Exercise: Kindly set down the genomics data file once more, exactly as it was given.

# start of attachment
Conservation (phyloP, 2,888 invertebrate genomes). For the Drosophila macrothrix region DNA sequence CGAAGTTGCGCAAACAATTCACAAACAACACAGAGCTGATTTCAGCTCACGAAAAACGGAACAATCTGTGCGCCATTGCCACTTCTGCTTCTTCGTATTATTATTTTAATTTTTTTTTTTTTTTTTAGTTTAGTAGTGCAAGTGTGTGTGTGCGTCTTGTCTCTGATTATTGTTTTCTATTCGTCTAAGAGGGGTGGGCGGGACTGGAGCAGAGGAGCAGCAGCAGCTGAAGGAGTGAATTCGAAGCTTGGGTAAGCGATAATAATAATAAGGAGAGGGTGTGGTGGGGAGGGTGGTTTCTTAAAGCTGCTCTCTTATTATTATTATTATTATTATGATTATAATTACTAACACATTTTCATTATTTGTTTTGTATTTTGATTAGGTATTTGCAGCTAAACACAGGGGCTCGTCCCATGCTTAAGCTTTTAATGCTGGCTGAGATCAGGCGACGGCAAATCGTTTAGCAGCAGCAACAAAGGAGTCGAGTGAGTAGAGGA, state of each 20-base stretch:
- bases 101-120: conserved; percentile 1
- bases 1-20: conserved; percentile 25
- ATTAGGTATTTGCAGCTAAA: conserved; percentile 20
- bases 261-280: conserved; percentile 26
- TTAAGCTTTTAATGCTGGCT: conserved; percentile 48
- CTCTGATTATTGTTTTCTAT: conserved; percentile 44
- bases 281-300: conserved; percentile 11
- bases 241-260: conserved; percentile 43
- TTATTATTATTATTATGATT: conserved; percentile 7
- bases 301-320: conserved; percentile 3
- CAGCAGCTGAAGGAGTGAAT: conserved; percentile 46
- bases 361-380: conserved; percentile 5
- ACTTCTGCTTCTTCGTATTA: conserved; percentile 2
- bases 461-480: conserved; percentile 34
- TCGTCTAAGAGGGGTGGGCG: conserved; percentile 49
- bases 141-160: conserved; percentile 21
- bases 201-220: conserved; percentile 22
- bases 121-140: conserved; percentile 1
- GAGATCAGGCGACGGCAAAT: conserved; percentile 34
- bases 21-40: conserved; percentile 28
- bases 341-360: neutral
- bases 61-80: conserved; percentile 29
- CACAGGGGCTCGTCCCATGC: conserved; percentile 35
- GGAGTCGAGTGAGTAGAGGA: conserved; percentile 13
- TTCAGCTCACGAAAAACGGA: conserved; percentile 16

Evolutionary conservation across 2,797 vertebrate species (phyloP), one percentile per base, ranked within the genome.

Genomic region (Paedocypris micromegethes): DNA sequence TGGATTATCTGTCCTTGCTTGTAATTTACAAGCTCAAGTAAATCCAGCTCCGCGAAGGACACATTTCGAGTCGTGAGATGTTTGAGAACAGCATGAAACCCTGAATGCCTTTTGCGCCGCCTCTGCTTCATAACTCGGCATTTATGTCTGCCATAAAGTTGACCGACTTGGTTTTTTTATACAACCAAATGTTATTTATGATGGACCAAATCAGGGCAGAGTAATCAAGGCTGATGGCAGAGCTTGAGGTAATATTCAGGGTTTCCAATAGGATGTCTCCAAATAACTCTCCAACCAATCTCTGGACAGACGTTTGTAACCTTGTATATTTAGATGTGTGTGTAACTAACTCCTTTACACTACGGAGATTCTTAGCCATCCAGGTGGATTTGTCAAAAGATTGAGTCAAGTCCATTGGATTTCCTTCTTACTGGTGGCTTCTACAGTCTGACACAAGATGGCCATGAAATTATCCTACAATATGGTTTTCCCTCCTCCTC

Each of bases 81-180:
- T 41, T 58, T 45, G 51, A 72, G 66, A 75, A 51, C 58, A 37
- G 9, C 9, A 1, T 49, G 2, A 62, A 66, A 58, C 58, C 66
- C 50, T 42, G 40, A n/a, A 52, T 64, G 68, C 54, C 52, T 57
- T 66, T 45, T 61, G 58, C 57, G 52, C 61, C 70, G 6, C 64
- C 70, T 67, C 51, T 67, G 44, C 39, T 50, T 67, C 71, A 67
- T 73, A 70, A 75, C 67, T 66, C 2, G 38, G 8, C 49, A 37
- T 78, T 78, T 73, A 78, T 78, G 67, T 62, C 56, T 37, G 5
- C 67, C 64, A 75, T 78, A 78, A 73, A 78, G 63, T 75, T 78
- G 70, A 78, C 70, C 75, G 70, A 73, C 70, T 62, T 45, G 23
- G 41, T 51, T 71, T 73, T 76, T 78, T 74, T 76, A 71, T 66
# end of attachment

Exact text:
Conservation (phyloP, 2,888 invertebrate genomes). For the Drosophila macrothrix region DNA sequence CGAAGTTGCGCAAACAATTCACAAACAACACAGAGCTGATTTCAGCTCACGAAAAACGGAACAATCTGTGCGCCATTGCCACTTCTGCTTCTTCGTATTATTATTTTAATTTTTTTTTTTTTTTTTAGTTTAGTAGTGCAAGTGTGTGTGTGCGTCTTGTCTCTGATTATTGTTTTCTATTCGTCTAAGAGGGGTGGGCGGGACTGGAGCAGAGGAGCAGCAGCAGCTGAAGGAGTGAATTCGAAGCTTGGGTAAGCGATAATAATAATAAGGAGAGGGTGTGGTGGGGAGGGTGGTTTCTTAAAGCTGCTCTCTTATTATTATTATTATTATTATGATTATAATTACTAACACATTTTCATTATTTGTTTTGTATTTTGATTAGGTATTTGCAGCTAAACACAGGGGCTCGTCCCATGCTTAAGCTTTTAATGCTGGCTGAGATCAGGCGACGGCAAATCGTTTAGCAGCAGCAACAAAGGAGTCGAGTGAGTAGAGGA, state of each 20-base stretch:
- bases 101-120: conserved; percentile 1
- bases 1-20: conserved; percentile 25
- ATTAGGTATTTGCAGCTAAA: conserved; percentile 20
- bases 261-280: conserved; percentile 26
- TTAAGCTTTTAATGCTGGCT: conserved; percentile 48
- CTCTGATTATTGTTTTCTAT: conserved; percentile 44
- bases 281-300: conserved; percentile 11
- bases 241-260: conserved; percentile 43
- TTATTATTATTATTATGATT: conserved; percentile 7
- bases 301-320: conserved; percentile 3
- CAGCAGCTGAAGGAGTGAAT: conserved; percentile 46
- bases 361-380: conserved; percentile 5
- ACTTCTGCTTCTTCGTATTA: conserved; percentile 2
- bases 461-480: conserved; percentile 34
- TCGTCTAAGAGGGGTGGGCG: conserved; percentile 49
- bases 141-160: conserved; percentile 21
- bases 201-220: conserved; percentile 22
- bases 121-140: conserved; percentile 1
- GAGATCAGGCGACGGCAAAT: conserved; percentile 34
- bases 21-40: conserved; percentile 28
- bases 341-360: neutral
- bases 61-80: conserved; percentile 29
- CACAGGGGCTCGTCCCATGC: conserved; percentile 35
- GGAGTCGAGTGAGTAGAGGA: conserved; percentile 13
- TTCAGCTCACGAAAAACGGA: conserved; percentile 16

Evolutionary conservation across 2,797 vertebrate species (phyloP), one percentile per base, ranked within the genome.

Genomic region (Paedocypris micromegethes): DNA sequence TGGATTATCTGTCCTTGCTTGTAATTTACAAGCTCAAGTAAATCCAGCTCCGCGAAGGACACATTTCGAGTCGTGAGATGTTTGAGAACAGCATGAAACCCTGAATGCCTTTTGCGCCGCCTCTGCTTCATAACTCGGCATTTATGTCTGCCATAAAGTTGACCGACTTGGTTTTTTTATACAACCAAATGTTATTTATGATGGACCAAATCAGGGCAGAGTAATCAAGGCTGATGGCAGAGCTTGAGGTAATATTCAGGGTTTCCAATAGGATGTCTCCAAATAACTCTCCAACCAATCTCTGGACAGACGTTTGTAACCTTGTATATTTAGATGTGTGTGTAACTAACTCCTTTACACTACGGAGATTCTTAGCCATCCAGGTGGATTTGTCAAAAGATTGAGTCAAGTCCATTGGATTTCCTTCTTACTGGTGGCTTCTACAGTCTGACACAAGATGGCCATGAAATTATCCTACAATATGGTTTTCCCTCCTCCTC

Each of bases 81-180:
- T 41, T 58, T 45, G 51, A 72, G 66, A 75, A 51, C 58, A 37
- G 9, C 9, A 1, T 49, G 2, A 62, A 66, A 58, C 58, C 66
- C 50, T 42, G 40, A n/a, A 52, T 64, G 68, C 54, C 52, T 57
- T 66, T 45, T 61, G 58, C 57, G 52, C 61, C 70, G 6, C 64
- C 70, T 67, C 51, T 67, G 44, C 39, T 50, T 67, C 71, A 67
- T 73, A 70, A 75, C 67, T 66, C 2, G 38, G 8, C 49, A 37
- T 78, T 78, T 73, A 78, T 78, G 67, T 62, C 56, T 37, G 5
- C 67, C 64, A 75, T 78, A 78, A 73, A 78, G 63, T 75, T 78
- G 70, A 78, C 70, C 75, G 70, A 73, C 70, T 62, T 45, G 23
- G 41, T 51, T 71, T 73, T 76, T 78, T 74, T 76, A 71, T 66